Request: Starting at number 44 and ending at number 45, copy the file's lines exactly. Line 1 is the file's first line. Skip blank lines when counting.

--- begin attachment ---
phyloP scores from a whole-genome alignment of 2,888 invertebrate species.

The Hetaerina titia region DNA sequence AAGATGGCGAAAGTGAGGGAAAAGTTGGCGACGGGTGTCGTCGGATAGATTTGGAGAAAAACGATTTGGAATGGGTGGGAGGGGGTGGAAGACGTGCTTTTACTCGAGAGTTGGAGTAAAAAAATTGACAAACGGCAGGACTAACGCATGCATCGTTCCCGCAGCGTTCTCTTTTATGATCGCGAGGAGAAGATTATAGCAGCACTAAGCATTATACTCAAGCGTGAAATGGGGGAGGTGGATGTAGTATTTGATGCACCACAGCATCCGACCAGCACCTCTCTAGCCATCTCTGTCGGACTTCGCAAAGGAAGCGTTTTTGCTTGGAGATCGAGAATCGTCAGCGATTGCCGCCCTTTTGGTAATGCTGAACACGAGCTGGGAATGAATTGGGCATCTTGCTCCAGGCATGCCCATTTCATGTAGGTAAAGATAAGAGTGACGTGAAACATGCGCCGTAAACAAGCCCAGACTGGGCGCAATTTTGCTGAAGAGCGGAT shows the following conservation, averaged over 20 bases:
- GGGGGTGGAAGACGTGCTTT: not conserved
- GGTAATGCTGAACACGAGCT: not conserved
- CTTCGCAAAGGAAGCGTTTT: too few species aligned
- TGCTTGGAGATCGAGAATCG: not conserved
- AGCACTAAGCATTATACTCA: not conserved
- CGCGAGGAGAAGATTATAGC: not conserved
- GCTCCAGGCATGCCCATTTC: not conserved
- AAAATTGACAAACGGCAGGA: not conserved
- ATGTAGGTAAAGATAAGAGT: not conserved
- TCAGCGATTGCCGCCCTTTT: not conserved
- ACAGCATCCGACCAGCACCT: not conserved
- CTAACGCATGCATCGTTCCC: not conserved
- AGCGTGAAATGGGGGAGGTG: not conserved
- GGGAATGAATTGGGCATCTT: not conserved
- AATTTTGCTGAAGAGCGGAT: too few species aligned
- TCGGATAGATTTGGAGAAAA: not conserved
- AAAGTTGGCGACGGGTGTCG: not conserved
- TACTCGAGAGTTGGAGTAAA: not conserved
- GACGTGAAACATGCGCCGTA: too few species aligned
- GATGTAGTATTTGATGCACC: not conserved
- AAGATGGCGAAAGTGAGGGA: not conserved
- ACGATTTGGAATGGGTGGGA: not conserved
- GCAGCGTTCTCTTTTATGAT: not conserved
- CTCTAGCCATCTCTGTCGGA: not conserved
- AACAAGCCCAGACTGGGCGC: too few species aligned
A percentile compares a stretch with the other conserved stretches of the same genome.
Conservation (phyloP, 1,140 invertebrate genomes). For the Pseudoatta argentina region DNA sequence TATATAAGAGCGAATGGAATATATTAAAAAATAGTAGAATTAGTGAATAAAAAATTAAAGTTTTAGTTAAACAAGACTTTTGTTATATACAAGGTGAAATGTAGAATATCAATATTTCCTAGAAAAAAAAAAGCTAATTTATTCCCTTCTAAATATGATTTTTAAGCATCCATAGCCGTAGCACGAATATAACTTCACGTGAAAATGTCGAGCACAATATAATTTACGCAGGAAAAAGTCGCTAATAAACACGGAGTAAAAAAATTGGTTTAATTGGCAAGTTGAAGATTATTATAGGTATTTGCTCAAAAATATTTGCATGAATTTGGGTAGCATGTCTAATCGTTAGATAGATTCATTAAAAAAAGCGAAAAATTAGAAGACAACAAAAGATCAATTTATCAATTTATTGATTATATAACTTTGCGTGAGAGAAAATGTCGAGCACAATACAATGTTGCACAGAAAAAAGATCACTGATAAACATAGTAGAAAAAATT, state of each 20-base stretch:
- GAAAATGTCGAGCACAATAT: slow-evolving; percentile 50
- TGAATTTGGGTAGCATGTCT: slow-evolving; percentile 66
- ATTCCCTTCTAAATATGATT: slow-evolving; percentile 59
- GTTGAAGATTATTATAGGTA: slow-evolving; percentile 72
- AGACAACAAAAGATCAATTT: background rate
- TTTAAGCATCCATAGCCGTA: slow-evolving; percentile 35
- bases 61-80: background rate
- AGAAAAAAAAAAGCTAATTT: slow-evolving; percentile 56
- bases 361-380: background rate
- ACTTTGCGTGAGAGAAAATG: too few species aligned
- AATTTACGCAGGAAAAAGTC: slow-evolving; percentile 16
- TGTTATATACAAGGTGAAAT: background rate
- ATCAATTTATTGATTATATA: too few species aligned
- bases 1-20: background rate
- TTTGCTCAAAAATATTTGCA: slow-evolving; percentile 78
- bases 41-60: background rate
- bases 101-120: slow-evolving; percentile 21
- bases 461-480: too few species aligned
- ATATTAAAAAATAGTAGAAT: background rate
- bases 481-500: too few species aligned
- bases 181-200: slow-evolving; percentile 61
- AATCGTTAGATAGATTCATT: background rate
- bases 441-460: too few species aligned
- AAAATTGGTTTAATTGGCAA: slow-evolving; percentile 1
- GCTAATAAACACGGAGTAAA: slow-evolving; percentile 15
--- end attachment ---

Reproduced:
- TTTGCTCAAAAATATTTGCA: slow-evolving; percentile 78
- bases 41-60: background rate